Let's look at another Faulkner example, this one from his short story "That Evening Sun":
Monday is no different from any other weekday in Jefferson now. The streets are paved now, and the telephone and electric companies are cutting down more and more of the shade trees--the water oaks, the maples and locusts and elms--to make room for iron poles bearing clusters of bloated and ghostly and bloodless grapes, and we have a city laundry which makes the rounds on Monday morning, gathering the bundles of clothes into bright-colored, specially-made motor cars: the soiled wearing of a whole week now flees apparitionlike behind alert and irritable electric horns, with a long diminishing noise of rubber and asphalt like tearing silk, and even the Negro women who still take in white people's washing after the old custom, fetch and deliver it in automobiles.
In the second, incredibly long, sentence, Faulkner encapsulates all of Monday, makes us experience the routine of the entire day. He also uses the excuse of describing a Monday to actually describe an entire town, the changes it's undergoing, the habits of its people, and even the race relations. Note also the tremendous contrast in length between the first and second sentence, which proves that Faulkner has deliberately chosen to lengthen this particular sentence.
The main point is that there must be a reason for such usage. It cannot be done haphazardly, or merely for the sake of being stylistic. If you do employ it, your chances of success are greater if you limit it to a short stretch--for example, for a minor character. Most writers grasp this, and will not craft overly long sentences. What the everyday writer can take away from this is to become aware of the subtle effect of a sentence that goes slightly too long, and the cumulative effect this will have on the work. Most of the time the question writers need to ask themselves is: is this sentence one thought too long? Can this one sentence be broken down into two? (Just as you must ask if two shorter sentences can be combined.) Are there multiple ideas--particularly powerful ideas--in one sentence? Is there a risk of something getting lost in its length? Is it worth the risk? Is the period too powerful a divider? Should you instead resort to lesser dividers, such as the colon or semicolon?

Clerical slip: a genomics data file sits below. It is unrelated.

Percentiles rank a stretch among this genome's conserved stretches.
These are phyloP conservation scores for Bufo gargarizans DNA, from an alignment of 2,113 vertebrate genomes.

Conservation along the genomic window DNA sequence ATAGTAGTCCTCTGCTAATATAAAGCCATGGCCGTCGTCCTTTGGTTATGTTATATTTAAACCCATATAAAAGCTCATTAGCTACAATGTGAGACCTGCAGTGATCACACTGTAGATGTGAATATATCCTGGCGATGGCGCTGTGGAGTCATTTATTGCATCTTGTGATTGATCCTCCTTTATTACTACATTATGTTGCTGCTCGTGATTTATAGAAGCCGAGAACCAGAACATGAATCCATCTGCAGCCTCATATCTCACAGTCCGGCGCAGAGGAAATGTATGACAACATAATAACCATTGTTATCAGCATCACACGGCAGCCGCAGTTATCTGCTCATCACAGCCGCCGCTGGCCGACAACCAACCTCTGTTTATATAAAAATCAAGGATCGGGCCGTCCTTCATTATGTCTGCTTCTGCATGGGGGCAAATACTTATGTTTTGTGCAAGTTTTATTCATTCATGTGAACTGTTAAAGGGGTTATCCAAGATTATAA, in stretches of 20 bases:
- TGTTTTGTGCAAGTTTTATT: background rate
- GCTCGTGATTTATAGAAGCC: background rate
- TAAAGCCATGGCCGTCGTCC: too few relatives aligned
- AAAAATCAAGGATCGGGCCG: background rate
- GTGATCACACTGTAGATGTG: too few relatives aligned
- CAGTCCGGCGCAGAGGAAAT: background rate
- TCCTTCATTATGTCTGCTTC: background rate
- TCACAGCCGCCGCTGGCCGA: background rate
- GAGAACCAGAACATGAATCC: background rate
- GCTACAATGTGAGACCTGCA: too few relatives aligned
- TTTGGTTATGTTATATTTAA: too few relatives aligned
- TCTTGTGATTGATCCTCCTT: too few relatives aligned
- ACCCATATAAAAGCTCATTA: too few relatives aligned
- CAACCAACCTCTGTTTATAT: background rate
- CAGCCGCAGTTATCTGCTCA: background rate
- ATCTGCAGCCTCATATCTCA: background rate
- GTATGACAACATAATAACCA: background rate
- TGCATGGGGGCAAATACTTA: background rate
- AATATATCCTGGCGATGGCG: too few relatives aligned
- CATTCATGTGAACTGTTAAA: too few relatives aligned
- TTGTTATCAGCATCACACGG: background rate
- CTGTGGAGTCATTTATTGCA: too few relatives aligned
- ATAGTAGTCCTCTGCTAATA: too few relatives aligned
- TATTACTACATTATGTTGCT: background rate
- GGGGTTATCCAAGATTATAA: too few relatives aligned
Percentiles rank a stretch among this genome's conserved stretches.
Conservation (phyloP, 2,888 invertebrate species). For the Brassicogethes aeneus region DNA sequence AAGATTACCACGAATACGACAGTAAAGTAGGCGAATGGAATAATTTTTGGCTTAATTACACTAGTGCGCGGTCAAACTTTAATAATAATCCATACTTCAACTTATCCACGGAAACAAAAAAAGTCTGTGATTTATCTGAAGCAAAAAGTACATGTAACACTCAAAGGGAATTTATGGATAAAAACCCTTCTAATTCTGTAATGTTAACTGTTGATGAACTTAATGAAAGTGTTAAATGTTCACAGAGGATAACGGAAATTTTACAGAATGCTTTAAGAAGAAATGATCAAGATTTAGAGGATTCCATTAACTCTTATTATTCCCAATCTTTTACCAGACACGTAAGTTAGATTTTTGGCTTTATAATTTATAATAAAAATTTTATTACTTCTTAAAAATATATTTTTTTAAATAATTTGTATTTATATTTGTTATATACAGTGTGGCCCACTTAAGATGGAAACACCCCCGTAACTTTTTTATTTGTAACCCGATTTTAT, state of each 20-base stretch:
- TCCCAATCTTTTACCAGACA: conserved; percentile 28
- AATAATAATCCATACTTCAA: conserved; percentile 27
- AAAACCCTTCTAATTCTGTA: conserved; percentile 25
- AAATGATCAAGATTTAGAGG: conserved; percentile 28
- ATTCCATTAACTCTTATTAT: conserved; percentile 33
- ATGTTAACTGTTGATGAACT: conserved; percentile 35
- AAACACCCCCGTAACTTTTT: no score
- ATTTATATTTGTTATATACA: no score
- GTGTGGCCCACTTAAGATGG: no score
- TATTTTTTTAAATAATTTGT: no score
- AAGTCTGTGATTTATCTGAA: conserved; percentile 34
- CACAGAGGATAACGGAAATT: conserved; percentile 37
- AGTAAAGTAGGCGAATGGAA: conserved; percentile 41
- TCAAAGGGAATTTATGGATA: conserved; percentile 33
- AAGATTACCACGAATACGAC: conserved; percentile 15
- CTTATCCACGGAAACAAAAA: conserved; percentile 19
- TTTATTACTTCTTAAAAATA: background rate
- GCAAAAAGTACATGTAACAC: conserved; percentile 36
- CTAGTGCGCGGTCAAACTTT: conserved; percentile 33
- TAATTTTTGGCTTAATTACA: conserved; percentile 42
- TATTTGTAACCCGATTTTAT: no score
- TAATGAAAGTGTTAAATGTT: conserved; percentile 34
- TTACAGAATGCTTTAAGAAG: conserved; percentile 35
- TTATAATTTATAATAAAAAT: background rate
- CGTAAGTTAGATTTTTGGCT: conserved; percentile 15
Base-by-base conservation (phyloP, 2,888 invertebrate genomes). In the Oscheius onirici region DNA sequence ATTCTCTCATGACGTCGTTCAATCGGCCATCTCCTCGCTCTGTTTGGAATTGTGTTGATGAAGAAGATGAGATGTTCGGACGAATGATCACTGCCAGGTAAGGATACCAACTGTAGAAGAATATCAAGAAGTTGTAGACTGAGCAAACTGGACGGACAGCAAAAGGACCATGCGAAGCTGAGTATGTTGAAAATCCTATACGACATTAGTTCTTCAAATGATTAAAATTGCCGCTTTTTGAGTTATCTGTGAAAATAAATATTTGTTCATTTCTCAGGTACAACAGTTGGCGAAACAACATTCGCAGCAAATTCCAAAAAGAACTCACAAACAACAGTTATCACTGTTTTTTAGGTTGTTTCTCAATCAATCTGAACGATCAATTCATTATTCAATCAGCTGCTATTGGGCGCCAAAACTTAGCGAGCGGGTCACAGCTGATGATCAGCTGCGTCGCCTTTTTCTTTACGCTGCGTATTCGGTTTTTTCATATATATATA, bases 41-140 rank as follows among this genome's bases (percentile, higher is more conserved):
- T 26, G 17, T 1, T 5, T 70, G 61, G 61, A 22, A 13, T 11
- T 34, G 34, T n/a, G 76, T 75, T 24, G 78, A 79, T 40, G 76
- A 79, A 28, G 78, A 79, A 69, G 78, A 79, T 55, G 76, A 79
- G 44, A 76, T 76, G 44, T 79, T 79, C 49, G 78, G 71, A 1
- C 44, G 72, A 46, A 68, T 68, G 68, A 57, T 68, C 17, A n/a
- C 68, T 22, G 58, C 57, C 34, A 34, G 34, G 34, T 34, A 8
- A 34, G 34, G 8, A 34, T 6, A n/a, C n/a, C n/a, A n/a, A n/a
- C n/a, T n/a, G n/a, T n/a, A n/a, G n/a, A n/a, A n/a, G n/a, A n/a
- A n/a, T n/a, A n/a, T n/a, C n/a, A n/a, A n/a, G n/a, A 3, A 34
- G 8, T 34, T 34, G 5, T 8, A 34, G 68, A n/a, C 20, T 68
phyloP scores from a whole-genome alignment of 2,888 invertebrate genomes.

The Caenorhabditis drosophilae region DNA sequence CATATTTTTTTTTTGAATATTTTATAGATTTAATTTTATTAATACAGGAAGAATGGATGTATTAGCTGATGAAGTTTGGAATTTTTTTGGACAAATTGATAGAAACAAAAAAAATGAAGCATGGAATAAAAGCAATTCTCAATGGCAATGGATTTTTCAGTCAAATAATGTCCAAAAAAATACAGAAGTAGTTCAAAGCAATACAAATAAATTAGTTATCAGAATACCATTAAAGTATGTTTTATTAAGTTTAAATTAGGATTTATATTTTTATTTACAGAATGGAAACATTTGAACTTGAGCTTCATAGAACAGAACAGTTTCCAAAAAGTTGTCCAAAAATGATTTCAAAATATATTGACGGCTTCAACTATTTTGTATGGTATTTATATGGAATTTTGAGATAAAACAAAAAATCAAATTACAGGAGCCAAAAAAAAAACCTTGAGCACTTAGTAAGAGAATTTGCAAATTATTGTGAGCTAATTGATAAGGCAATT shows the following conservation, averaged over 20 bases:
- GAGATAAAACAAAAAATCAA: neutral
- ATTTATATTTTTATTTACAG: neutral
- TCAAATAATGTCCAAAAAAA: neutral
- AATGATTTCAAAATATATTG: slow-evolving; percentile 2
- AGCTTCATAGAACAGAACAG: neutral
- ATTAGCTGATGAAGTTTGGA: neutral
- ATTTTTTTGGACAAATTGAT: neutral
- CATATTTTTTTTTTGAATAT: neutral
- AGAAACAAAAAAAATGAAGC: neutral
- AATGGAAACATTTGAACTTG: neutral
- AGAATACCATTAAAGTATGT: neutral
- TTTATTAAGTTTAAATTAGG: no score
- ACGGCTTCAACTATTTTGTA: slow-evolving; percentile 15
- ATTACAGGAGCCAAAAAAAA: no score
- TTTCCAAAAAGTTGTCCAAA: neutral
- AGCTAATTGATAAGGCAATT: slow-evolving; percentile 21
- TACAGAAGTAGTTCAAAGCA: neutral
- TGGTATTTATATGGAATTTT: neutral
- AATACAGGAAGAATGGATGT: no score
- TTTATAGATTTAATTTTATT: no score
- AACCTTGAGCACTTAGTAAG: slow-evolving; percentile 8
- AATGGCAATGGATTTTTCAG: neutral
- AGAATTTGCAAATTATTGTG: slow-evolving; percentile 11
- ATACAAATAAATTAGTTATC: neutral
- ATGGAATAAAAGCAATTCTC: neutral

* Imagine a character who thinks in short sentences. Who would this be? Why would such a character think this way? Capture his or her viewpoint on the page, using short sentences. Do the short sentences help bring out who the character is? Do they make the text feel one and the same with the character? Can you apply this technique elsewhere in your writing?
* Choose a short sentence from your work, ideally one already in a cluster of short sentences. Find a way to make it longer without combining it with the material preceding or following it--in other words, add to the idea in the sentence. See how far you can stretch it. Could there be any more to this idea before you go on to the next sentence? Are you harvesting individual sentences for all they're worth? Can you apply this technique elsewhere in your work?
* Choose a series of short sentences from your work, possibly in an area where you feel the action moves too quickly. Combine two sentences, adding material to each if need be. Then combine three. How does it change the flow of the paragraph? Of the scene? What do you gain? Can you apply this technique elsewhere in your work?
Meet the Author: Noah Lukeman
Noah Lukeman is the author of several bestselling books on the craft of writing, among them A Dash of Style: The Art and Mastery of Punctuation. Noah lives in New York City, where he runs a literary agency.